One grumble rear passengers may have is the restricted view forwards: the single-piece front seat-backs are bulky things, and even the fact they have built-in illuminated M4 logos won’t placate those in the back. They do get a nice central stowage cubby though, plus their own air conditioning outlets.

Boot space is really rather surprising. A total of 445 litres is on offer, which makes the M4 Coupe a more capacious machine than something like a Volkswagen Golf. The space is wide at the rear, so is golf-club friendly, and the rear seats have a 60:40 split to boost space further. Even the rear boot hinges are built into the side trim, so they won’t squash any bags when the lid is closed. The opening is wide, too.

Handling and ride quality

"Now we’re onto the exciting bit: how the BMW M4 Coupe handles and rides. And both are very impressive indeed. Compared with the previous model, which required brave drivers to approach its limits to get a flood of satisfaction, the M4 Coupe is much more accessible, helped in no small part by its standard BMW M adaptive damping. Drivers can switch between Comfort, Sport and Sport+ settings, and all deliver their own character."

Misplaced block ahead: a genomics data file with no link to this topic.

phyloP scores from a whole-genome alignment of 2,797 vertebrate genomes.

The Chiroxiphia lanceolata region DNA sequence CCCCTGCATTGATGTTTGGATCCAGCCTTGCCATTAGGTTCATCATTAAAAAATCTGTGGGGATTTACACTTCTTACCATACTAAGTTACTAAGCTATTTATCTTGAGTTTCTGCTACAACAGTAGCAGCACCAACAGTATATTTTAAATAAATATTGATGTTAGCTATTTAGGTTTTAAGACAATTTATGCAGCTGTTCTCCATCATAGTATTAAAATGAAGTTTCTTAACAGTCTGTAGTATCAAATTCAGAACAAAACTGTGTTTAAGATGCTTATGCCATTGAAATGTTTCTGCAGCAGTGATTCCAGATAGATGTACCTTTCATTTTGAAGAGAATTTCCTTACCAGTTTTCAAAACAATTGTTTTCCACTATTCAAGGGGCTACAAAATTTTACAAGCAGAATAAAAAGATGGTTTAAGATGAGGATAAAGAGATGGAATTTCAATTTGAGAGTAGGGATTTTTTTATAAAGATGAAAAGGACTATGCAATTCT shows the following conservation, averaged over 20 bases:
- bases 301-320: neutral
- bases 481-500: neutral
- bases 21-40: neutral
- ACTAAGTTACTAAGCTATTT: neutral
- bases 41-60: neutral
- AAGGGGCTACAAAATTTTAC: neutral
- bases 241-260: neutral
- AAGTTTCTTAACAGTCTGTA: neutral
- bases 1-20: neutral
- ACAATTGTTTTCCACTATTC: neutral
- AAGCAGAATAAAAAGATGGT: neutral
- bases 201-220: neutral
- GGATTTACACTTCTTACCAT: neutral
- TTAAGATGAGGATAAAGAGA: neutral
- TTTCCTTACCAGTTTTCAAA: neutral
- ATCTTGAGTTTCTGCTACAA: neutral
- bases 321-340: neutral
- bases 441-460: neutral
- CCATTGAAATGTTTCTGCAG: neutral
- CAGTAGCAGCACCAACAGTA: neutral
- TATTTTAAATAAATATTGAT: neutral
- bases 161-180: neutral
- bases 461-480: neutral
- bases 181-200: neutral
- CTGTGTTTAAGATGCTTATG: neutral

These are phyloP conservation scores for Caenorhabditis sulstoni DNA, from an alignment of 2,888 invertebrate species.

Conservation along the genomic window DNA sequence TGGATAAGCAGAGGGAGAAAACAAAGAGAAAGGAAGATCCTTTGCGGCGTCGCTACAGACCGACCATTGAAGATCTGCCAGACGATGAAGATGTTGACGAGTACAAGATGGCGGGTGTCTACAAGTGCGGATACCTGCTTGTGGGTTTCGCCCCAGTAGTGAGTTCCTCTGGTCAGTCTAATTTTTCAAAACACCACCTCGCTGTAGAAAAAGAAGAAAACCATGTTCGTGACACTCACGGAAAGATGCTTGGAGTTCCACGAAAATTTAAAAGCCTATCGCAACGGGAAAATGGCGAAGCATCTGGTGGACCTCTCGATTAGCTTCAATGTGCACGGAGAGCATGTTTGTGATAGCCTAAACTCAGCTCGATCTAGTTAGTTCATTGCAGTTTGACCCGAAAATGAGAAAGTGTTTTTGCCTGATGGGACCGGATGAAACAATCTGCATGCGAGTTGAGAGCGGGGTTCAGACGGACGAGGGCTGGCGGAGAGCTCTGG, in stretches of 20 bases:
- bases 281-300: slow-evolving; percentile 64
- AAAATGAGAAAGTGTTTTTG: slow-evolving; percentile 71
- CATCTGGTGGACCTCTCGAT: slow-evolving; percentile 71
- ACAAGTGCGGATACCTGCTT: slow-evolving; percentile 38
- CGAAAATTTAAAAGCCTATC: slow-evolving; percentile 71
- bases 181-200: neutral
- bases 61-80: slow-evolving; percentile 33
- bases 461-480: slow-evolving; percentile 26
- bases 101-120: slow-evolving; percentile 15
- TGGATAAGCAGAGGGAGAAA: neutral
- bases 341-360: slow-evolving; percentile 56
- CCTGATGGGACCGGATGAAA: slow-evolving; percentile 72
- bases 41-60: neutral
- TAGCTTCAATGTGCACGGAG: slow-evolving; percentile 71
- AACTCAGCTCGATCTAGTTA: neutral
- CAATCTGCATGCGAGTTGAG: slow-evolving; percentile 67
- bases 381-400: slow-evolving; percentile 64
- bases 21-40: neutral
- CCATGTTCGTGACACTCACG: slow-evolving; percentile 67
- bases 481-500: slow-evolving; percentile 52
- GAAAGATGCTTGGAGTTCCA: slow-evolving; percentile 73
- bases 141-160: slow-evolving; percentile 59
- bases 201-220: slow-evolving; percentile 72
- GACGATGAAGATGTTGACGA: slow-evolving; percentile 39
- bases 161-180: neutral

BMW M4 Driving Front

Even Comfort has poise and focus, with Sport cutting the up/down fluidity of body motions and Sport+ tightening it still further for use on a racetrack (you won’t really want to use it on the road). Overall, the M4 Coupe is a sophisticated drive, with very convincing electric power steering and plenty of adjustability to keep it interesting.

The sole proviso we have is that when you’re on the absolute limit, the M4 Coupe can feel just a bit too edgy for comfort. The welcoming neutrality it has most of the time starts to disappear, which can get the heart racing in a car as potent as this. These are extremes, though, and we’re certain most owners will probably never experience it. The issue is resolved to a large degree by the Competition variant.